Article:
And I do think that it is in good part a matter of culture, which we carry along with skills and knowledge, to make our students "client-ready."  As Gordon's post might imply, this may be more subtle and challenging than fixing the course mix.

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Minding Our Own Business: Against Legal Entrepreneurship as a Unifying Principle of Legal Education
Posted by Gordon Smith

During this Masters Forum, both Christine and Larry have endorsed the notion of training legal entrepreneurs. I trust that my bona fides on the study of law and entrepreneurship is unquestioned, but I do not believe that "legal entrepreneurship" is a viable business model for law schools.

For one thing, there is the fundamental question whether entrepreneurs are born or made. I assume we could all agree that law schools are capable of teaching skills that are useful to entrepreneurs -- such as basic accounting and finance (see below) -- but I think we would also all agree that these skills are not the essence of entrepreneurship. Understanding this, Christine and Larry both emphasize the need to recruit students who have a demonstrated entrepreneurial inclination. I would happily add "entrepreneurial proclivity" to the list of plus factors to be considered by the Admissions Committee, and I suspect this is the extent of what Christine and Larry are proposing with respect to admissions.

But surely there must be more to the idea of producing legal entrepreneurs than selecting entrepreneurial students. If legal entrepreneurs are desirable graduates but we can't train legal entrepreneurs, then shifting the business model of a law school to legal entrepreneurship merely results in a search for rare talent, much like the current search for high-LSAT candidates.

Christine and Larry both seem to recognize this and implicitly assume that training is an important step in the creation of legal entrepreneurs. But what sort of training?

Christine is hiding the ball: "I would posit that the law school of the future should position themselves as the school that can identify, recruit and train law graduates that will have the confidence and personality to be 'client-ready' at graduation."

Larry attempts to fill in some gaps:

Offer a course in legal entrepreneurship. I envision that as starting with but going beyond "law office management" to conceiving of “law practice” as fundamentally the conveyance of legal knowledge, and then considering alternatives to conventional law practice that fit this model.

Ensure that all law students have basic business knowledge. I’m not talking about a semester traipsing laboriously through the Delaware fiduciary law cases (which could be an elective). I mean elements of accounting, finance, and possibly how to construct a viable business model.

Larry's first idea appeals to me. Law schools should do a better job at presenting students with varied ideas about what they could do with their legal training. We over-emphasize litigation and under-emphasize transactional work, and we should go beyond those two categories. I wouldn't package these messages in a course that most students would never take, but attempt to integrate these ideas into mainstream courses or make them part of a first-year lecture series, as we have done to some degree at BYU.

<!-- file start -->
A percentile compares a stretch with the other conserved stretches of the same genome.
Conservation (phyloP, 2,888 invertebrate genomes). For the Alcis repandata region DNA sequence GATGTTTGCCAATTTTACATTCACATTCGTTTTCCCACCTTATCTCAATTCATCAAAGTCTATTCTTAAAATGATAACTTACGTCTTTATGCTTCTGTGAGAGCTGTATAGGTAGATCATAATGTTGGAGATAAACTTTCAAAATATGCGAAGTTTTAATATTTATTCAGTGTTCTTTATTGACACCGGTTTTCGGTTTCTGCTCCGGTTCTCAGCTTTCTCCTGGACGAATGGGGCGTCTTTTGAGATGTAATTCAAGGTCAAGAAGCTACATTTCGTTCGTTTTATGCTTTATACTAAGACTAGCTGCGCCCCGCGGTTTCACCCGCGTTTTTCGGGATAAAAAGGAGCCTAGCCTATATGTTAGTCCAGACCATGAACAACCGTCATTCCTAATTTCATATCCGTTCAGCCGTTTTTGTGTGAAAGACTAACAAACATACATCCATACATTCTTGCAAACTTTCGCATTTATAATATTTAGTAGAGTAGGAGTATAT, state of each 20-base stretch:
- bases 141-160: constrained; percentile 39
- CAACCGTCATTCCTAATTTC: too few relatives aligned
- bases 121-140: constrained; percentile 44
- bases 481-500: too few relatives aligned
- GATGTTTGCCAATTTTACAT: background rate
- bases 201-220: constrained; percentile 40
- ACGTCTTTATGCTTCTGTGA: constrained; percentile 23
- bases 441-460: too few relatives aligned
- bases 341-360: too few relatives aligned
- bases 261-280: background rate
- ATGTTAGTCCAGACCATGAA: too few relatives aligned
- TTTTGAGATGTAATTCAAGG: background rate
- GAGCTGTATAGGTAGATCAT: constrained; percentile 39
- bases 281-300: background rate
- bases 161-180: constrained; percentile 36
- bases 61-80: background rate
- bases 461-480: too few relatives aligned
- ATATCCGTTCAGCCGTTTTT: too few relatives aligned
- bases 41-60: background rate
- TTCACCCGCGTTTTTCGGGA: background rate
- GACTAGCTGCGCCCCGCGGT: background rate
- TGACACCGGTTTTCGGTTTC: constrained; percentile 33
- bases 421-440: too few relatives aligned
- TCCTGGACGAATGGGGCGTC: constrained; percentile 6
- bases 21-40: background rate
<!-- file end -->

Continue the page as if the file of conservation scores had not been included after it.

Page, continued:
Larry's second idea seems simultaneously too ambitious ('all law students") and too weak ("elements of accounting, finance, and possibly how to construct a viable business model"). I encourage all prospective law students to take an accounting class and to learn some economics and finance, mainly because I think they are good life skills, but plenty of lawyers will continue to make a good living without these skills. And more to the point of this post, teaching the elements of accounting, finance, and business planning will not produce legal entrepreneurs. The primary value of teaching these subjects in a law school is to equip graduates with the understanding necessary to employ their legal skills in a business setting. So I would argue that Larry's idea is too weak if it is not married with meaningful transactional training.

Joan is headed in the same direction: "I think many of us, as legal educators, need to focus on an intermediate goal first: providing law students with the legal skills that they need to do meaningful work early on." She is talking about planning and drafting legal documents, which is a good thing, but I believe that she discounts the importance of non-legal knowledge when she writes: "before we focus on teaching and supporting non-lawyering skills in legal education, we should ensure that every law school student engages in meaningful planning and drafting before leaving law school." 

My aspiration for law schools is that we marry the teaching of accounting, finance, and business planning with the teaching of lawyering skills and an understanding of the theories of private ordering. We won't be creating legal entrepreneurs, but we will be creating graduates with a valuable combination of basic skills that will be useful to them, whether Big Law lives or dies.